Canoe Row a Boat?

I often fantasize about buying a kayak, or a canoe. I dream of taking it out on a river, lake, or ocean to exercise, and have a good time doing it. I picture myself instinctively running the rapids, and having the stamina to make it out to see a pod of whales. All in all, it is a very good dream for me. 

Then reality sinks its teeth into me. It grabs ahold, and reminds me of why I will never do this. The answer is simple: I would buy a kayak, use it once, and decide I was done with it for a couple (or more) years. 

Today I went kayaking down a relatively calm jungle river. It was very fun. However, along with the fun, I can very easily map the progression of the 1½ hour adventure. 

Pre Show: 

We got into the water, and we were off down the river. It was 2ish kilometres back to camp. I sat back in the kayak, got comfortable, and we were off to the races. 

   
   
Start Down The River:

We started down the river, and it felt good. I was confident in my ability to take this hot pink kayak 100 kilometres without breaking a sweat. While my fantasies always involved an instinct to control the kayak, reality was far less accommodating. Instead I found the kayak was a little more free spirited than the ones in my dreams. Not a problem though. I was having a great time using my energy to straighten it out, again, and again, and againⁿ. We hit our first little patch of “rough(ish)” water, and my boat turned over with me… Then again at the second one. None of this slowed me down. I paddled down the river with new daydreams of owning a kayak! 

   
    
  
Mid Trip:

After the first 45 minutes I started to question my dreams. My arms were now fighting with my brain, saying, “Are you stupid? If you buy one of these cursed things, then we will always feel like this! You buy a kayak, we’re leaving!” I was beginning to think my arms were right.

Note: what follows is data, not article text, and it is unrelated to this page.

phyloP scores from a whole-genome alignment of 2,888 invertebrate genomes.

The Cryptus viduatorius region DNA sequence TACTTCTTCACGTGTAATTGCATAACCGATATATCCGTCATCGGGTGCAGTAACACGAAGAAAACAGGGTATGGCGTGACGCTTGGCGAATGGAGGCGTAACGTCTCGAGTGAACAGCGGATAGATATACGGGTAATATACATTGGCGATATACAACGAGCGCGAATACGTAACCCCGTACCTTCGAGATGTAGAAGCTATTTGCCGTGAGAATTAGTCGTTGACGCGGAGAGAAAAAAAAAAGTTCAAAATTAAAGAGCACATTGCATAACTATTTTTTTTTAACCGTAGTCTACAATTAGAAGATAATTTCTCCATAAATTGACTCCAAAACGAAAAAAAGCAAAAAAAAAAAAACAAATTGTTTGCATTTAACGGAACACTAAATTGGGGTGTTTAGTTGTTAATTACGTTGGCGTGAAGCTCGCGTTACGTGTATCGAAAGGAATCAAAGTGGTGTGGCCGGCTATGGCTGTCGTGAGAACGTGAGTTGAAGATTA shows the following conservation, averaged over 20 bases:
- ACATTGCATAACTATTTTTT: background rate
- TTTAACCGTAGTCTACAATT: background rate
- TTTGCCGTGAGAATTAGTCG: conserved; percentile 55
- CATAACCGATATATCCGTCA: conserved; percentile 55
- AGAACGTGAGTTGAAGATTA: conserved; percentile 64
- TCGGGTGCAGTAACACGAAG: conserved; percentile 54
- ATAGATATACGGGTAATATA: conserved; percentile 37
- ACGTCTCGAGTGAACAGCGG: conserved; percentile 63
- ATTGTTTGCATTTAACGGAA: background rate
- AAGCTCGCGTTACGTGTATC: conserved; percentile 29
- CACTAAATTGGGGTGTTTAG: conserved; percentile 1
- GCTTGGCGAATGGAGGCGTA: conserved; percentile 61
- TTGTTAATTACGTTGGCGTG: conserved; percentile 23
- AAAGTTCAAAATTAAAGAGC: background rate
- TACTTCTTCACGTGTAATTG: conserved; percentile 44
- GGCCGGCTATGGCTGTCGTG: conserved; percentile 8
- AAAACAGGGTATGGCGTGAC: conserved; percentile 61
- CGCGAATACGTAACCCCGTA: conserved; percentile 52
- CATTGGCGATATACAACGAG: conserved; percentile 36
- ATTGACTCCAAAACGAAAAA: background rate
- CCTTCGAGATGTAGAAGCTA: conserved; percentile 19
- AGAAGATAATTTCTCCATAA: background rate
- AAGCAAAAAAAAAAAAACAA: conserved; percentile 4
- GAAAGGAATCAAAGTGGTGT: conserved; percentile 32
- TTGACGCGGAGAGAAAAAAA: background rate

I originally settled into the seat of the kayak (instead of the middle where the weight was better balanced) because it was comfy to have a backrest. Now, I was in the seat because the backrest gave more power each time I paddled. However, there was so much water in my hot pink kayak, I was lifting the nose way out of the water instead of just a little bit. I was now employing the paddle, paddle, stop to coast method of kayaking. I was praying for a 5 minute break, but it never came. Dear Lord, take me home.

   

   
It Ends Now:

I finally gave up the ghost, a solid 1 hour, and 20 minutes into our river cruise. I was trying to get my 5 minute break, but the guide’s English was about the same as my Thai. Instead of giving a break he tied my kayak to his. After we were tied together, he wanted me to paddle in sync with him. Seriously? In sync with you? Have you been watching this train wreck of a trip I have taken down the river? I have gone from hitting rock by accident, to landing on top of them because I have grown to lazy to steer away fast enough. To shorten a long winded tale, Xiu Xiu took my paddle. She had yet to paddle on this trip, so the last 8 minutes of the trip, I was a freeloader. I am very ok with my status as a freeloader.

    

The Lesson Learned:

I no longer want to own a kayak. I am content with my two year breaks between going out in them. Did I have fun? Most definitely! Was I tired at the end? You could bet your grandma’s wig I was. I will happily do kayaking/canoeing again when the spirit moves. However, ownership is no longer in the cards. I am sure if you talk to me in 6 months, I’ll have forgotten the pain, and once again be dreaming of owning my own kayak/canoe. We people are funny that way. 

  

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